Booming economies have traditionally hammered military recruiting as would-be troops shun the services for well-paid civilian jobs.
It’s a problem only exacerbated by war, with the prospect of combat giving recruits another reason to steer clear. So why is Colorado National Guard boss Maj. Gen Mike Loh smiling?
“Recruiting and retention has really never been better, and part of it is because of that booming economy,” Loh said last week.
On the job nine months, Loh is preparing the state’s part-time soldiers and airmen for wartime missions overseas in 2019. He’s fighting the Pentagon to keep a Colorado Springs squadron while working with Air Force Space Command to stand up a new space control squadron that will keep its eyes on the heavens.
The counterintuitive news on Guard recruiting, Loh said, is driven by an influx of part-time troops from other states who are seeking the Colorado lifestyle along with easily available civilian jobs. Colorado, with a jobless rate of 2.7 percent, is a destination.
“Unemployment within the guard is 1.7 percent,” Loh said.
Every Colorado Guard unit, with the exception of the brand-new space squadron, has a full complement of troops or even a few to spare.
That’s especially surprising for the Guard’s 140th Fighter Wing in Aurora, which has defied the Air Force’s widening pilot shortage – with a national deficit now estimated at 1,500 pilots.
“It’s part of Colorado and what’s going on in terms of quality of life,” Loh said.
In addition to the Rocky Mountain lifestyle, Loh also credited moves by the Colorado General Assembly to improve job prospects for military spouses and education benefits, which help young troops counter skyrocketing college costs.
“You have an education that’s pretty much paid for and skills employers like,” Loh said.
With his rosters filled, Loh is worrying about getting his troops ready for war.
While specifics have not been released, the general said Colorado is preparing to send a large contingent of troops overseas in 2019.
“We have almost a third of our force … scheduled to deploy,” he said.
Loh said the Guard is focused on individual and unit training to get the Guardsmen combat-ready while preparing them to work with other teams from across the military.
The biggest item on Loh’s agenda for the moment is standing up the Colorado Guard’s first space control squadron. The new 100-airman unit will be housed at Peterson Air Force Base where its troops will work alongside active-duty counterparts to watch objects in orbit.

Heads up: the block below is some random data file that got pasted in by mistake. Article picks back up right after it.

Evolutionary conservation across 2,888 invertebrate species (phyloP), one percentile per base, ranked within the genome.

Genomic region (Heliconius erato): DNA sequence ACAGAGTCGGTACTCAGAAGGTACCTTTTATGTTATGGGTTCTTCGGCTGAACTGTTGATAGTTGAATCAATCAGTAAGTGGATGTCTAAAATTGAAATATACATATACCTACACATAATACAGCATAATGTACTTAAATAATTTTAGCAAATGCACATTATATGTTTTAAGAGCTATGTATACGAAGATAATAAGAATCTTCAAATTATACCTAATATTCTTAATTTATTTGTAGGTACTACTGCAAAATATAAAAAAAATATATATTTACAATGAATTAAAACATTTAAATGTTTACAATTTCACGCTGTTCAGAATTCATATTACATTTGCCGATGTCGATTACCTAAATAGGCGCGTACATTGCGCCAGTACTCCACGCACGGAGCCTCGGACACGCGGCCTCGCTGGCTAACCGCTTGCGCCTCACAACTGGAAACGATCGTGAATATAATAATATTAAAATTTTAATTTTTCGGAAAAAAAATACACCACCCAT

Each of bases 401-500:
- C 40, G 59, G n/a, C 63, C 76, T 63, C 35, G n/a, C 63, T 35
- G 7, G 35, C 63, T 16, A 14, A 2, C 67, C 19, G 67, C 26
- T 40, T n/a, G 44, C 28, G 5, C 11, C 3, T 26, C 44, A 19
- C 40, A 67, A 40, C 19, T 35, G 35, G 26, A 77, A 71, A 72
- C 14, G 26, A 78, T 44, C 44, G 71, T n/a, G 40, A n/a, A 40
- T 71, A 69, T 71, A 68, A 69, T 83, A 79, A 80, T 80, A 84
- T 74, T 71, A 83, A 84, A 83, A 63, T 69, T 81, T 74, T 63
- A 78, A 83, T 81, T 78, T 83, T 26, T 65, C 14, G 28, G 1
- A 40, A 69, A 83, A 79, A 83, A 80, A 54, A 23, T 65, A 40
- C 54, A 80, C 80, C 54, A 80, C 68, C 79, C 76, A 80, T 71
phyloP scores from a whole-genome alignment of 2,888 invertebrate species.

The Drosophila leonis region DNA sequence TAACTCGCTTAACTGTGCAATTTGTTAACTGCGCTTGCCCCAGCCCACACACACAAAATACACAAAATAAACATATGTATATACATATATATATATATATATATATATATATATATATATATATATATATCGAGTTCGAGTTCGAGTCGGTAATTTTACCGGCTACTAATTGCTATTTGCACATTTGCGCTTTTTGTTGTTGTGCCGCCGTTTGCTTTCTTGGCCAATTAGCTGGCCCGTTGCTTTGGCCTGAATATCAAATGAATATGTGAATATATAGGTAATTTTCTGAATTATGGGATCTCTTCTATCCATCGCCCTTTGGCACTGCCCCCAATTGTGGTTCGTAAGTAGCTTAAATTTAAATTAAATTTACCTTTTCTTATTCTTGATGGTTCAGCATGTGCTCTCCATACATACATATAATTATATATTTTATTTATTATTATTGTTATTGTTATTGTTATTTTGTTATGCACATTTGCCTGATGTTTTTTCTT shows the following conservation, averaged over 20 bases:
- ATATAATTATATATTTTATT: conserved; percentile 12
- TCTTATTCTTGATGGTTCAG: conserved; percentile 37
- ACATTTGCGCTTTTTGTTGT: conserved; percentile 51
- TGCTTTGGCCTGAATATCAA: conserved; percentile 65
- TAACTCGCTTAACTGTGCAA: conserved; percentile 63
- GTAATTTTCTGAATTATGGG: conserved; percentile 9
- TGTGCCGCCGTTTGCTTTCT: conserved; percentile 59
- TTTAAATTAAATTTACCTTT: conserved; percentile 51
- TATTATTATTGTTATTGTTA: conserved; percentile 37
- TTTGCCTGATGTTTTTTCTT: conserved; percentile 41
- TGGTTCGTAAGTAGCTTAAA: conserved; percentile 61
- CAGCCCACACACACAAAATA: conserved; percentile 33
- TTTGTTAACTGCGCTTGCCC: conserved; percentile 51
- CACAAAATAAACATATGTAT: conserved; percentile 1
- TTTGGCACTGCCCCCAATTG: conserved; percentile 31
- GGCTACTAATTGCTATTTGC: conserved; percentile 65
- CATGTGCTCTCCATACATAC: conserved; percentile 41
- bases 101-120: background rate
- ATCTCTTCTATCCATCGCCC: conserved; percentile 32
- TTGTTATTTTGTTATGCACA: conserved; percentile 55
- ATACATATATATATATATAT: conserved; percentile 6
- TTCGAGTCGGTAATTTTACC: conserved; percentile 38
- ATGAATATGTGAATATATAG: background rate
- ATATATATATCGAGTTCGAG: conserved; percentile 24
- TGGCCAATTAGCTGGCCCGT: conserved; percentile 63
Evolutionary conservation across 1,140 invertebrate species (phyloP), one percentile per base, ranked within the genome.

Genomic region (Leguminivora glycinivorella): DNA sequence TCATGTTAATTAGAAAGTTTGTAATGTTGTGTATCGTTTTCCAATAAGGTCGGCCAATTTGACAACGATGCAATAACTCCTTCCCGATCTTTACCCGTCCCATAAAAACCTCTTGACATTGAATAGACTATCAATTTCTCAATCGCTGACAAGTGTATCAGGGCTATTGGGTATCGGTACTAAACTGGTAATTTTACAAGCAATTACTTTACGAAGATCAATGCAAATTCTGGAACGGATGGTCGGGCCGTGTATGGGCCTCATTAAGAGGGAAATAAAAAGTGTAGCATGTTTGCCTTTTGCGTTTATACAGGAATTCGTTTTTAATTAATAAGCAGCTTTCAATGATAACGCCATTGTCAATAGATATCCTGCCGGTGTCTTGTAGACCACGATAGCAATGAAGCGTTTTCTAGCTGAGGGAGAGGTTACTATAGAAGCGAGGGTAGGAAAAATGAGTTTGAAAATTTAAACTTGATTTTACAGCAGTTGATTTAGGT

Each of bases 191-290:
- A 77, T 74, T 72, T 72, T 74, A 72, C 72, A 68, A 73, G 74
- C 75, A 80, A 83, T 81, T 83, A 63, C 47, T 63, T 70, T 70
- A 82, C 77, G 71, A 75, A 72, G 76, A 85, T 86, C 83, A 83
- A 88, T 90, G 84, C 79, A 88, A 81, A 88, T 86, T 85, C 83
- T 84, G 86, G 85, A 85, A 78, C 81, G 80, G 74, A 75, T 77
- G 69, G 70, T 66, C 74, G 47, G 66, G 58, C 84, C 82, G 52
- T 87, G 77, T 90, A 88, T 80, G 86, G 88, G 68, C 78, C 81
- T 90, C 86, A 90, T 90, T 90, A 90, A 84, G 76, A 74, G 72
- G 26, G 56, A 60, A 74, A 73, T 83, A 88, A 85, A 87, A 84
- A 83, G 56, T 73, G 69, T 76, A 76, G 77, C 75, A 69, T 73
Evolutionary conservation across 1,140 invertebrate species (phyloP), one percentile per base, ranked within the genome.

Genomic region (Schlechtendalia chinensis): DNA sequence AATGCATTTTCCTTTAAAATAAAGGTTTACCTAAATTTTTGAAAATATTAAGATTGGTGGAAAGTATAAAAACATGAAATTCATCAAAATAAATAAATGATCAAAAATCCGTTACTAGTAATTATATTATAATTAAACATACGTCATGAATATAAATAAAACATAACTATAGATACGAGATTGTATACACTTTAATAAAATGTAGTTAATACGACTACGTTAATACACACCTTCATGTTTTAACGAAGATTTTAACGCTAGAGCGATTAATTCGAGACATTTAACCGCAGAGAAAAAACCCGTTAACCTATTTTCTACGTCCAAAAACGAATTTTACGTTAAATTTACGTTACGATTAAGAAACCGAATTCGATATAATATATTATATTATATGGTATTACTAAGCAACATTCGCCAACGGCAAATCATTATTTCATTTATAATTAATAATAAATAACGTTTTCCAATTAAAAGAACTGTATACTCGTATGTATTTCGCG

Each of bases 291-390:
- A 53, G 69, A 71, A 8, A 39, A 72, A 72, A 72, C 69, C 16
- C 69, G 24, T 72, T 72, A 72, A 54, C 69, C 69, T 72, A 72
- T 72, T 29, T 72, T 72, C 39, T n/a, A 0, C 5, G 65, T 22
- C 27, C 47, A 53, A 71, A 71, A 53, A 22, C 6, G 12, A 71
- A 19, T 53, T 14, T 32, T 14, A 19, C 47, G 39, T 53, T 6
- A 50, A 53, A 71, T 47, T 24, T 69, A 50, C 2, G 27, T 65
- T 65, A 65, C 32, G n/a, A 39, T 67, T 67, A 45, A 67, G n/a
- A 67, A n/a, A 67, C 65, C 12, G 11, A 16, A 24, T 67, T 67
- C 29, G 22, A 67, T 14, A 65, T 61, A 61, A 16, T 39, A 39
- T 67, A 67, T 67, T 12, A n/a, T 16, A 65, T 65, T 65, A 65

The unit’s task is called “space situational awareness,” and it is seen as an increasingly crucial field as nations from China and Russia to North Korea and Iran increase their anti-satellite capabilities.
The new squadron has a commanding officer, and the staff is getting filled in. Loh said he had a dozen applications for three open officer jobs in the new unit.
While Loh is adding troops, he’s also fighting a subtraction. The Air Force has threatened to shut down the Guard’s 200th Airlift Squadron in Colorado Springs. Loh is battling the move through Pentagon channels and is waiting to hear from Air Force leaders on alternatives to the shutdown.
Loh said the award-winning unit can accomplish the tasks of full-time troops at a fraction of the cost.
“The 200th is that elegant squadron,” he said.
While the general spends much of his time focusing on part-time troops, Colorado’s Guard is loaded with full-time missions. Colorado is home to the Guard’s 100th Missile Defense Brigade, which is responsible for intercepting intercontinental ballistic missiles midflight.
With recent missile and nuclear tests in North Korea making headlines, the 100th’s operations at Schriever Air Force Base has been in the spotlight, Loh said.
“In the last year and a half, we have had more distinguished visitors out there,” Loh said.
The 140th Fighter Wing is getting new tools for its F-16 fighters to accomplish its full-time mission. Loh said the unit’s F-16s are due for upgraded radar systems that will help them track and intercept stealthy targets.
That will be a bonus for a unit that has crew on alert 24 hours a day to protect airspace from the Canadian border to New Mexico.
Despite the hectic pace, high morale in the Colorado Guard has left Loh with a strange problem.
While most military units are struggling to keep people in uniform, Loh is trying to get long-timers to hang theirs up.
With Guardsmen staying in the ranks long past the traditional military retirement stage, Loh is having to tell a few of his older troops that they need to go.
“You served 30-plus years, and it is a young person’s career path,” he said.
By Tom Roeder, The Gazette (Colorado Springs, Colo.)
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